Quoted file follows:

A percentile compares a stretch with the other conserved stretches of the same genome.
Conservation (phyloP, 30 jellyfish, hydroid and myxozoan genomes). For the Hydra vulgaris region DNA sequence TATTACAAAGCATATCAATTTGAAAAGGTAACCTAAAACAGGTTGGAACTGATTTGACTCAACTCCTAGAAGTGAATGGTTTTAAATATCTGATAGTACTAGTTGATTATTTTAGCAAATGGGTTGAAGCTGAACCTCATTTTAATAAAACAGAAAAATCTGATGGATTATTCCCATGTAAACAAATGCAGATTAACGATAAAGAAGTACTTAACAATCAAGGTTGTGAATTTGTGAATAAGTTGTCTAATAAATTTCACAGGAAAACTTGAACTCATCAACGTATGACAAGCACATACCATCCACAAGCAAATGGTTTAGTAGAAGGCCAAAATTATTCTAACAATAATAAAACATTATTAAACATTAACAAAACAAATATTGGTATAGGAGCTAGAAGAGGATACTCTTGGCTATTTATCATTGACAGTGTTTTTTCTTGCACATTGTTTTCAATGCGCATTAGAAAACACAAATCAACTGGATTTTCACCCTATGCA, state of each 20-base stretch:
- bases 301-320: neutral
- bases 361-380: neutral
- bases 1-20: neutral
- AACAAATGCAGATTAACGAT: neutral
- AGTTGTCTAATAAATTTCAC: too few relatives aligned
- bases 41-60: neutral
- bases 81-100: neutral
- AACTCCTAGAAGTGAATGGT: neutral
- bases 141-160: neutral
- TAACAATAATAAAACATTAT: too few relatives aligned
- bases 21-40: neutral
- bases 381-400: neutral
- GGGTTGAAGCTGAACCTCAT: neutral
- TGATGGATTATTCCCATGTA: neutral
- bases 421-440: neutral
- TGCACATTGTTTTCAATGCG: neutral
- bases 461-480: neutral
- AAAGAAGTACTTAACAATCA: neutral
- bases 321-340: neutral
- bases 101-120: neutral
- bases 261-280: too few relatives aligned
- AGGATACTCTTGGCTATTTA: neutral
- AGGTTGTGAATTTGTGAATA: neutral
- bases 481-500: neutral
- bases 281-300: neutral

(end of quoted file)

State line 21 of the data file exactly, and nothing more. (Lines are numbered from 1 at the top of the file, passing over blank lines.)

- bases 321-340: neutral